It can be hard to deal with someone who has been diagnosed with Alzheimer’s disease. It’s a debilitating disease that robs the victims of their normal brain abilities. They lose words, pictures, memories, and people from their slowly deteriorating mind. In the early stages of Alzheimer’s, the patient feels helpless and frustrated from the knowledge that they are undergoing this change. Later on, however, it’s the care-giver who deals with the brunt of the frustration of caring for someone with extreme helplessness. As a caregiver, there are better ways to understand and care for a relative with Alzheimer’s, no matter what the stage of the illness. Here are a few of the recommended techniques as frequently talked about by those who’ve undergone the process before.
Using Humor to Soften the Impact
A famous phrase in the world of improve comedy is to use “Yes, and?” This is the principle that many caregivers are using with their relatives. Alzheimer’s patients can be disoriented and confused. They can see or say some bizarre things, and it can be frustrating for both the caregiver and the patient if there is no communication. By playing along and agreeing with the patient, the caregiver can inject humor into the situation and both parties can have some fun despite the circumstances of the disease.
Dealing with the Disease, Not the Person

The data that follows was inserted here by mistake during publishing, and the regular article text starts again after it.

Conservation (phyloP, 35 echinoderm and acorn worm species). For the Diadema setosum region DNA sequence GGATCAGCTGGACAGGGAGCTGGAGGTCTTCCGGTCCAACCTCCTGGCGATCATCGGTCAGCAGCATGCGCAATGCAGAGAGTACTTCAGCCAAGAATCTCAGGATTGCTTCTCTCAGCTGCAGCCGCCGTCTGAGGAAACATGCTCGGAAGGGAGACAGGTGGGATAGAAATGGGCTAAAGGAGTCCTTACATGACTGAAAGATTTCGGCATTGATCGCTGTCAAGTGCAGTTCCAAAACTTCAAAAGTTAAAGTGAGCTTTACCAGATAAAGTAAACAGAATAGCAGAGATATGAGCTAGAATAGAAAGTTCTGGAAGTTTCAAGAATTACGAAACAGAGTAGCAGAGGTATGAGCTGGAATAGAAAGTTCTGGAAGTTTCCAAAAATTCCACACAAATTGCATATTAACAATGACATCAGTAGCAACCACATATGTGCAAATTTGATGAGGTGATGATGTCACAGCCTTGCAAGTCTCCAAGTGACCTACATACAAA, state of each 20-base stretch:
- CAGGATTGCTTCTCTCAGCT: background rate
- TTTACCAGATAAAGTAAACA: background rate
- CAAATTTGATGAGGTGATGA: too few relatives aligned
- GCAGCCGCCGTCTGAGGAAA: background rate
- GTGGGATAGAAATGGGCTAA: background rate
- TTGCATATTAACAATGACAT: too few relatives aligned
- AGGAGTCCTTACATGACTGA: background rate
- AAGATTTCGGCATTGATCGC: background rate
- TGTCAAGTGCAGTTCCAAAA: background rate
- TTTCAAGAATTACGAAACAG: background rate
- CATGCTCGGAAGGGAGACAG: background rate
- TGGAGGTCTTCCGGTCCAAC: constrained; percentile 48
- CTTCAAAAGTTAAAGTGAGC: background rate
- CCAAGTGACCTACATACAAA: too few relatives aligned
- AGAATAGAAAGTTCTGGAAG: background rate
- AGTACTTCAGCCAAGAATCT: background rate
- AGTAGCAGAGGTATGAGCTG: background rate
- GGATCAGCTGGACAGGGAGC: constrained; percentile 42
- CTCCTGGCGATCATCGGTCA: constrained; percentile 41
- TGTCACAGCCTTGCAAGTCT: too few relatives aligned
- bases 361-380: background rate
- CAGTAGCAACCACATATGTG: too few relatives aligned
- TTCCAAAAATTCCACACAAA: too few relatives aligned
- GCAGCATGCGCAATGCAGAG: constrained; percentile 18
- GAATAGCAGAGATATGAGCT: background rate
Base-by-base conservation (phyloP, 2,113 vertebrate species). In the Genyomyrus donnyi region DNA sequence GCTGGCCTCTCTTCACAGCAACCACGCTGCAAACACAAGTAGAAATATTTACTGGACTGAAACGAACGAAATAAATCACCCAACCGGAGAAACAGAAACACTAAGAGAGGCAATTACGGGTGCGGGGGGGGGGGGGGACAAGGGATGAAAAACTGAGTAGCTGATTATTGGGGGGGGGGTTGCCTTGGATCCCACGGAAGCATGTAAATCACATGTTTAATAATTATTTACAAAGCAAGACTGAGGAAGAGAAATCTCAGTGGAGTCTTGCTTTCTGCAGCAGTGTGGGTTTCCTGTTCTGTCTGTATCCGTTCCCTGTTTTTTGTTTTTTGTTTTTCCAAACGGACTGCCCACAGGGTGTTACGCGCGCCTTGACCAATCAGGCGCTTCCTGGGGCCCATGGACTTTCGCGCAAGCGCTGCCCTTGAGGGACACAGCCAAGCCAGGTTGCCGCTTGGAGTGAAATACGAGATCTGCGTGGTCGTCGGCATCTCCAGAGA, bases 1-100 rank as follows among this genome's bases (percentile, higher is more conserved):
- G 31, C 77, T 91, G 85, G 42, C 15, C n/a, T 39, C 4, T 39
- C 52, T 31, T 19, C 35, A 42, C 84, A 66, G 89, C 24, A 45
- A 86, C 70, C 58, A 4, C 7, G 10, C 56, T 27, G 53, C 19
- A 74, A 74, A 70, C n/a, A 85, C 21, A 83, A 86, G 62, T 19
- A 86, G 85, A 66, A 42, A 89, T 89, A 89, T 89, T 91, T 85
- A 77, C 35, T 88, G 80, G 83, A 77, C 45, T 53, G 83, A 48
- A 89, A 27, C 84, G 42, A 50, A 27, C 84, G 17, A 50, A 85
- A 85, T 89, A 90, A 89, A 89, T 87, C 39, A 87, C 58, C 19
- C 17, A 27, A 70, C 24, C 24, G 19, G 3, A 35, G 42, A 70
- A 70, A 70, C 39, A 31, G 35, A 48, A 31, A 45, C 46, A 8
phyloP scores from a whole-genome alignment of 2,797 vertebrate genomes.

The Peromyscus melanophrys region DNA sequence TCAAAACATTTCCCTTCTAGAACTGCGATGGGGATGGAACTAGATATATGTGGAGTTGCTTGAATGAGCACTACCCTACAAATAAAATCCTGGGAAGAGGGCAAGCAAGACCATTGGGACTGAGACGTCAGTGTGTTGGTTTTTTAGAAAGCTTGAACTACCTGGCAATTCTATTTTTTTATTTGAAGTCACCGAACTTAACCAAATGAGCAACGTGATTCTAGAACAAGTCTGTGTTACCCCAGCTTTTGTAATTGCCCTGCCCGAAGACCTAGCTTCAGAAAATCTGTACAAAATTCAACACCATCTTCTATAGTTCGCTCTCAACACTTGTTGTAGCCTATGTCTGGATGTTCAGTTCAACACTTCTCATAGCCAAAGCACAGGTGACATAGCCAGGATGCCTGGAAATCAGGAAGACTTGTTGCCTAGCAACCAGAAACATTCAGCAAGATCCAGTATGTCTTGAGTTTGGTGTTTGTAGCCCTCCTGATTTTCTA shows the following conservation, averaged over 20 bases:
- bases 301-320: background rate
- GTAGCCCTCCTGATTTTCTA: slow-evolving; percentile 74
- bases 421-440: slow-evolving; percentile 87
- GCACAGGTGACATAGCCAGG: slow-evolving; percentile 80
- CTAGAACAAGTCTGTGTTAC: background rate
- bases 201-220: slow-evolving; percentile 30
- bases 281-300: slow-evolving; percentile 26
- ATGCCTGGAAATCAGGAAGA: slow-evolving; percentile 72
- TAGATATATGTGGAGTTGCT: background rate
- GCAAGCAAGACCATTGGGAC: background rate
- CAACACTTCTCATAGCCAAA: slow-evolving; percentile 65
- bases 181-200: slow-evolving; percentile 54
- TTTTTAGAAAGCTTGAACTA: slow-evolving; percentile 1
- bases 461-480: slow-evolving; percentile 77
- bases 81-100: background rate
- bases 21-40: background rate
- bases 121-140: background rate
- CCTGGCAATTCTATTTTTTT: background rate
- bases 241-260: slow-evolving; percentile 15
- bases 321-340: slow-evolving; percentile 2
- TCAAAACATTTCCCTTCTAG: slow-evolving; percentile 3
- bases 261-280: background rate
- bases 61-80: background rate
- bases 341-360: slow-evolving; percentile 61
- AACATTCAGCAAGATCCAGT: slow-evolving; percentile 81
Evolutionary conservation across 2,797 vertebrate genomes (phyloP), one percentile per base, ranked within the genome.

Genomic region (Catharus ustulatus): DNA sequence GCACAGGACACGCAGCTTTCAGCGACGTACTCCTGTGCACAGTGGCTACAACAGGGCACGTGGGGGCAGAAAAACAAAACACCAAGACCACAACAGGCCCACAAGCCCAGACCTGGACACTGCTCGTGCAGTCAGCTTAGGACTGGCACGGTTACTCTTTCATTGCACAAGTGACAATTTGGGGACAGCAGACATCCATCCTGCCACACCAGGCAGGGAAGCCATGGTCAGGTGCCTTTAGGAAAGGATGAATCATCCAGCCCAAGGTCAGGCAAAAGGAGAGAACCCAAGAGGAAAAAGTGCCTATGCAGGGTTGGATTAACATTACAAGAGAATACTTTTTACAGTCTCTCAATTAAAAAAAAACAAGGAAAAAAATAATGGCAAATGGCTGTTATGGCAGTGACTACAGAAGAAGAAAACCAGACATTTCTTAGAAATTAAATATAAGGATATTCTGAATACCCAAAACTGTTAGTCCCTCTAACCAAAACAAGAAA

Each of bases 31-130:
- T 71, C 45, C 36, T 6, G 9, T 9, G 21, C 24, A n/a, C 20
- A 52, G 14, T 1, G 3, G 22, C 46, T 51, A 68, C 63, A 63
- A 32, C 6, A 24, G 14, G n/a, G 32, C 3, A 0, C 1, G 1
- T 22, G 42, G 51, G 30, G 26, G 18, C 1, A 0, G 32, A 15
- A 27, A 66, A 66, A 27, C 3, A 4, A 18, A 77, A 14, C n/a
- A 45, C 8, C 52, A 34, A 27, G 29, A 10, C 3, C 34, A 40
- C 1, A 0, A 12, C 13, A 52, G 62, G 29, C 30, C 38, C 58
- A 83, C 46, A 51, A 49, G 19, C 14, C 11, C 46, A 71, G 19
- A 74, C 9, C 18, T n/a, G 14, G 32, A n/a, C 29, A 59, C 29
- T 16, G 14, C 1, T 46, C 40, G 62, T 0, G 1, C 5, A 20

Alzheimer’s disease patients often have behavioral changes that can affect their relationships and daily routines. Caregivers must understand that these are not the result of the patient, but rather the disease that causes these changes. It causes a loss of words, increased rummaging, outbursts of anger, aggressive hitting, or wandering away from home. It’s important to remember that this is the result of a loss of brain cells, not a willful change in the person.
Maintaining Simple Routines for Patients with Alzheimer’s Disease
As the brain begins to shrink and deteriorate, simple routines and patterns aid with the new transition. The caregiver can begin to offer fewer choices and begin to make more decisions on behalf of the patient. They can ask yes or no questions rather than asking opinions. Maintaining a daily routine helps patients feel some semblance of stability in their life. Restlessness is a big symptom of Alzheimer’s, so it helps to have a constant routine.
Understanding the Limits
As the disease progresses, there are limits to what the caregiver can do and the patient as well. It could be soon time to consider places for advanced care. Knowing these limits ahead of time and preparing for them helps the caregiver with their own loss of loved ones. By understanding their limitations in providing a nurturing home, they can avoid any fallout between family members or friends.
Although it’s never easy, it’s reassuring to know that even though someone is going through Alzheimer’s disease, there are people all across the world who have dealt with it before. Understanding their successes is the first step to getting through this difficult time with kindness and understanding.
For more information on how HealthStar Home Health can help you and your loved one cope with Alzheimer’s disease, please call 612-871-3700.